Don’t blame the bird! The truth about tryptophan.

Author // Cathy
Posted in // Cathy's Blog

Does eating turkey make you sleepy? Is that post-Thanksgiving-stupor really the turkey’s fault? Research indicates that turkey alone doesn’t make you drowsy, but when combined with an excess of carbohydrates, it does.

When I was a child, my grandma set before us a cornucopia of good old Yankee fare: mashed potatoes, pumpkin bread, squash with maple syrup, cranberry sauce, a fancy jell-o mold with pineapple, homemade applesauce and sweet pickles. There was also the turkey in all its golden majesty, filled with stuffing, smothered in gravy. The food was endless. No one stopped at one serving – how could you? Then there was desert. She baked three kinds of pies from scratch: apple, custard and mincemeat. It would be rude not to sample all three. Would you like ice cream or freshly whipped cream with that my dear? We’d stagger through hand washing the dishes while my grandmother started the turkey soup, then retire to the warmth of the living room and the comfort of overstuffed chairs to slowly, one by one, nod off, book upturned in lap.

What is responsible for that after Thanksgiving meal drowsiness, or, in medical parlance, postprandial somnolence? I always blamed the bird – all that tryptophan in turkey meat.  Tryptophan is an amino acid that functions as a precursor in the manufacture of serotonin (a calming neurotransmitter that helps promote and regulate sleep) and melatonin (a sleep-inducing hormone) in the brain. I always blamed the bird, but I was wrong.

Eating turkey by itself will not make you sleepy. Proteins, like turkey, consist of long chains of amino acids. There are twenty types of amino acids, and tryptophan is one of the rarer ones. Once a protein has been digested (broken down) into its amino acids, those amino acids travel via the blood to various tissues including the blood-brain barrier. Once there, they must be shuttled across the barrier by specialized transport molecules before they can affect the brain. The different types of amino acids present compete for rides on these transport molecules, so poor tryptophan usually has a hard time crossing over the barrier in any significant amount.  After eating turkey, as with other food sources of tryptophan, the presence of these other amino acids in the blood naturally keeps tryptophan in check.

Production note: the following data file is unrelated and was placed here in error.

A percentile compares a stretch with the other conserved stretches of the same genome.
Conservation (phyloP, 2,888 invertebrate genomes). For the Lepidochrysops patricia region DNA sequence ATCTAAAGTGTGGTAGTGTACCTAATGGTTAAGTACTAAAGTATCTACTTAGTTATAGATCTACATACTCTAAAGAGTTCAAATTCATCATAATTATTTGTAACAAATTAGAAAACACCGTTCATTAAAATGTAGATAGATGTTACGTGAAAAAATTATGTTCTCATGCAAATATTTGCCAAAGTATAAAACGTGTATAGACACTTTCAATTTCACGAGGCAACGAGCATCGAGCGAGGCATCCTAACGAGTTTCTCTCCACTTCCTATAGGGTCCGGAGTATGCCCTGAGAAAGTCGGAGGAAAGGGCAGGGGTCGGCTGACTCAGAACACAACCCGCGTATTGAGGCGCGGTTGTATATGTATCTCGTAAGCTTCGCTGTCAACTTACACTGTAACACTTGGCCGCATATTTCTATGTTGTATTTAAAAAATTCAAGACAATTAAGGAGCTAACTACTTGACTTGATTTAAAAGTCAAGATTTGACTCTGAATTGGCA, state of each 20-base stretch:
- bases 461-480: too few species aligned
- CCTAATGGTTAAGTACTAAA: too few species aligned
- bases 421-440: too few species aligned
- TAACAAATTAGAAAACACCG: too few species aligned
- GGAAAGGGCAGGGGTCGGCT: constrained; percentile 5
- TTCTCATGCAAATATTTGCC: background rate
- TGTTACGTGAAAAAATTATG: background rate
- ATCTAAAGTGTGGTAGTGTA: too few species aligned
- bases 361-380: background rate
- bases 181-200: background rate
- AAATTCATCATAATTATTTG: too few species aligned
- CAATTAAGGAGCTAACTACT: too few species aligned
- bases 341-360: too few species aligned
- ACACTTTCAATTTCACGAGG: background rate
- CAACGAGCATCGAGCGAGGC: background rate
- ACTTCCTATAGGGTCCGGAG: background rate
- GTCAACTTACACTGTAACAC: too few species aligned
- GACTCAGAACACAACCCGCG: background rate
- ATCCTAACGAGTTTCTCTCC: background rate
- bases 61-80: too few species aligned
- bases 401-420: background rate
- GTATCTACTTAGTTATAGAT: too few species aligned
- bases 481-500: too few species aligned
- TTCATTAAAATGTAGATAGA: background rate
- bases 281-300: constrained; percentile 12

So if it isn’t eating turkey, per se, that causes the sleepiness, what does? Funnily enough, it is all the carbohydrates we also ingest. On Thanksgiving the average person eats more carbohydrates in one meal than are typically eaten in an entire day. Ingestion of a meal that is rich in carbohydrates triggers the release of insulin that, in turn, stimulates the uptake of glucose and many amino acids into cells, leaving behind a higher concentration of the turkey’s tryptophan in the bloodstream. According to Richard Wurtman of MIT (as reported in the November 2007 issue of Scientific American), insulin has little effect on tryptophan, so “by sopping up other amino acids from the blood, insulin reduces tryptophan’s competition; the transport system [into the brain] is no longer tied up and more tryptophan can reach the brain, so serotonin synthesis is stepped up.”

In other words, the drowsiness has more to do with what you eat alongside the turkey and, in particular, with eating too many carbohydrates, than with turkey itself. In fact, the amount of tryptophan in turkey is similar to that found in chicken, beef, pork and cheese, and lower than that found in soybeans and many seeds. So we must pardon the poor turkey after all!

So what is a person to do? You could choose this year to eat more moderate portions, plan on leftovers and take a brisk walk.  Or you could opt for swearing off such self-control and eat as you please – just save me a spot on the couch!  Wishing you peace and hoping you have much to be grateful for this Thanksgiving Day.